How 7 Different Cultures Approach A Child’s First Haircut
Those scissors are a rite of passage.
Deciding when to cut your child’s hair for the first time is a big deal. There’s just something about those first sprouts that feels special. But what often ends up happening is you sit your crying toddler in the chair, assure them it won’t hurt, snap a few Instagram pics, and go on your way. Ice cream may or may not be involved. A celebration, or haircutting ceremony, it is not.
In many cultures, however, that first haircut is a right of passage treated with great reverence. For some, it’s a family affair, with all members of the extended family lopping off a child’s locks. For others, it’s a celebration akin to a baptism (or that other snip session, the Briss) that follows strict religious protocol. Here are some of the most interesting first cut traditions and haircutting ceremonies around the world.
In Hinduism, Haircutting Is A Sacred Event
For Hindus, haircuts are part of a series of cleansing rituals known as saṃskāras. A baby’s hair is seen negatively, as it can carry undesirable traits from former lives. Hindu boys get their first haircut — typically a complete shave — during odd months or their first or third year. For Hindu girls, their first haircut is usually around 11 months and doesn’t involve getting completely sheared. In either case, families usually travel to a temple for the ceremony, which signifies purity and an auspicious future.
Mongolian Families Take Turns With The Clippers
Mongolian babies, depending on the lunar year, get their first haircut between 2 and 5 years old. In a ceremony, family members and guests take turns cutting a piece of the kids’ hair and offering wishes — like “Have a happy, healthy life” — toys, and cash.
First Haircuts In Orthodox Jewish Families Take Cues From Sacred Texts
Never let it be said that Orthodox Jewish parents aren’t patient. According to their traditions, babies don’t get their first haircut until they turn 3, in a ceremony known as upsherin (Yiddish for “shear off”). Why 3? The tradition stems from a verse in the Torah that states a man is like a tree, and in Israeli law, trees cannot be harvested until they’ve matured three full years. An upsherin, held at temple with friends and family members, marks the start of a child’s formal education and shows that they are ready to start studying the Torah.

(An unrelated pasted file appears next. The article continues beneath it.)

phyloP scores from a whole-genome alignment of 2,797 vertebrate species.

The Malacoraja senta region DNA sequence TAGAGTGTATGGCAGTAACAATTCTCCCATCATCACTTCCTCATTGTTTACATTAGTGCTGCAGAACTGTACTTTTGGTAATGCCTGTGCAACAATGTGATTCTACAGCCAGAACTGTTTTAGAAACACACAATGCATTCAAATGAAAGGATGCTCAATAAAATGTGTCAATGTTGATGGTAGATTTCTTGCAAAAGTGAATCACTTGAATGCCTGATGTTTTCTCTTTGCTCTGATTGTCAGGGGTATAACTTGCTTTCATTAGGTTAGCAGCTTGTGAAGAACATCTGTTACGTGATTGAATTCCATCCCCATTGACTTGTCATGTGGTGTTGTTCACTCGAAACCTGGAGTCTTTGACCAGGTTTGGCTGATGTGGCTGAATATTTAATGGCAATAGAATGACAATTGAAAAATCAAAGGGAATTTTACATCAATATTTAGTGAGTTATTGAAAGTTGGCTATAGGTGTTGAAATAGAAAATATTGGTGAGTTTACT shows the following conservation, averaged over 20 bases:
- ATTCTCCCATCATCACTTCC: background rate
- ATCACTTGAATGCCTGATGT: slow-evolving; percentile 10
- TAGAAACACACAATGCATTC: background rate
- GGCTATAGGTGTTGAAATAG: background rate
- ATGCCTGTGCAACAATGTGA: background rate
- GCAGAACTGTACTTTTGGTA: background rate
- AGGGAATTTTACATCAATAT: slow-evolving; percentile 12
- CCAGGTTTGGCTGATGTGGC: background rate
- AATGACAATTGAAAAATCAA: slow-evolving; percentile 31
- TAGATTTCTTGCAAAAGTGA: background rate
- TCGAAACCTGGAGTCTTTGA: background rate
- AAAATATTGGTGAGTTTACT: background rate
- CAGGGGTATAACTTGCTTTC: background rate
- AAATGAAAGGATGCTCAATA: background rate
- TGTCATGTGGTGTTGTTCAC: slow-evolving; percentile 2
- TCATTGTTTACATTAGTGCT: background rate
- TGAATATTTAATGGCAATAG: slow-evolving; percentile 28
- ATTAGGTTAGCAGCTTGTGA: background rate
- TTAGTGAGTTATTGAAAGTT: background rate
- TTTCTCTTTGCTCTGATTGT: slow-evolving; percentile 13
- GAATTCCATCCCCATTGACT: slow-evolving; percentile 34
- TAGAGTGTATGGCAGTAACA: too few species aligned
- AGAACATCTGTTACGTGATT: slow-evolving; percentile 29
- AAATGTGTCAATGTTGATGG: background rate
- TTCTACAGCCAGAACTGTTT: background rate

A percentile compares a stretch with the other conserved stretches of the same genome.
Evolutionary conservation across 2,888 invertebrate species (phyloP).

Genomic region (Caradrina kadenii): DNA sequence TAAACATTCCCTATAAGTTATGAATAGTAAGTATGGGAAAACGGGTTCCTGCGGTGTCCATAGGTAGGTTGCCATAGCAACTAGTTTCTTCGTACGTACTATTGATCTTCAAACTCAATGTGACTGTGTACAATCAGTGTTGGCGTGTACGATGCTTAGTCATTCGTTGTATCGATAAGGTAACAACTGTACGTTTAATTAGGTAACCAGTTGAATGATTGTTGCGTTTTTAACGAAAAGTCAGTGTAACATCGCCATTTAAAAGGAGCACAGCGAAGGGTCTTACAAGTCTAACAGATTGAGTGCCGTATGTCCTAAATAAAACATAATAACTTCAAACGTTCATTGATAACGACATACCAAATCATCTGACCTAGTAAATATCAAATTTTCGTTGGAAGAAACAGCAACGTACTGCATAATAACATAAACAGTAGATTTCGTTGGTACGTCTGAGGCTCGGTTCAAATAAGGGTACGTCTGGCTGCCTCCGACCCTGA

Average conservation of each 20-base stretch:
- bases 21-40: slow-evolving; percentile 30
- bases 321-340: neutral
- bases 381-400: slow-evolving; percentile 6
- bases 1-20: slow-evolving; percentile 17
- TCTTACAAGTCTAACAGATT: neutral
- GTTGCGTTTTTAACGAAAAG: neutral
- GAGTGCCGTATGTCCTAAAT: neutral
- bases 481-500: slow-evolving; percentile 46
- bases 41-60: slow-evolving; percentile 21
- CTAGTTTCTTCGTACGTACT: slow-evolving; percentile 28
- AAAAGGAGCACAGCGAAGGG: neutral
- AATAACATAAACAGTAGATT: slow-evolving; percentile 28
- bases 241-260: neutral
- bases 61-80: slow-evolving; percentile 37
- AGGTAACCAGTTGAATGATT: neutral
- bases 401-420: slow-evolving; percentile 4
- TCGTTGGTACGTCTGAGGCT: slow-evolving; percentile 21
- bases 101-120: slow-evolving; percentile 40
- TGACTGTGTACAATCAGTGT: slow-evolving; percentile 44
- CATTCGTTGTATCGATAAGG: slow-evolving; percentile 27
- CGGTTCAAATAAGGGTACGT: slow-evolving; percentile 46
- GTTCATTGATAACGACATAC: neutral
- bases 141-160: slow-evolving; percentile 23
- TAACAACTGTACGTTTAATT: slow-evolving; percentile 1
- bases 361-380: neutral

In The Polynesian Tradition, Cut Hair Comes With Cool Gifts
Polynesian culture might have the best first haircut ritual. The ceremony is basically a party, in which kids sit on chairs and are covered in special quilts known as tīvaevae. As the child’s hair is sheared, friends and members of the community cover them with money and gifts.
Chinese Haircutting Ceremonies Focus On The Red
While Orthodox Jewish parents wait years for the first haircut, tradition-minded Chinese parents only wait one month. The shearing ceremony is known as a “good luck” haircut because many years ago Chinese babies had a high mortality rate. Red, which signifies good luck in Chinese culture, plays a large role in the first haircut ceremony — a lot of red-dyed foods are present and babies often don a red hat post haircut. Although some babies have their heads shaved, many parents choose to simply give their kids a trim.
Traditional Muslim Families Don’t Wait Long To Bring Out The Clippers
Muslim babies get their first haircut a mere seven days after being born. The hair is shaved to show that the baby is completely cleansed and thus ready to begin life as a Muslim. Typically, the hair is weighed, and its value is donated to a charity. If the hair doesn’t amount to much, families can simply make a small donation.
Apaches Are An Outlier In Native American Haircut Rituals
For Native Americans, long hair is a symbol of maturity, and therefore many tribes refrain from haircuts unless someone is in mourning. The Apache tribe, however, takes a different approach and holds a haircutting ceremony each spring. The haircut encourages health and success and is often accompanied by a small celebration.
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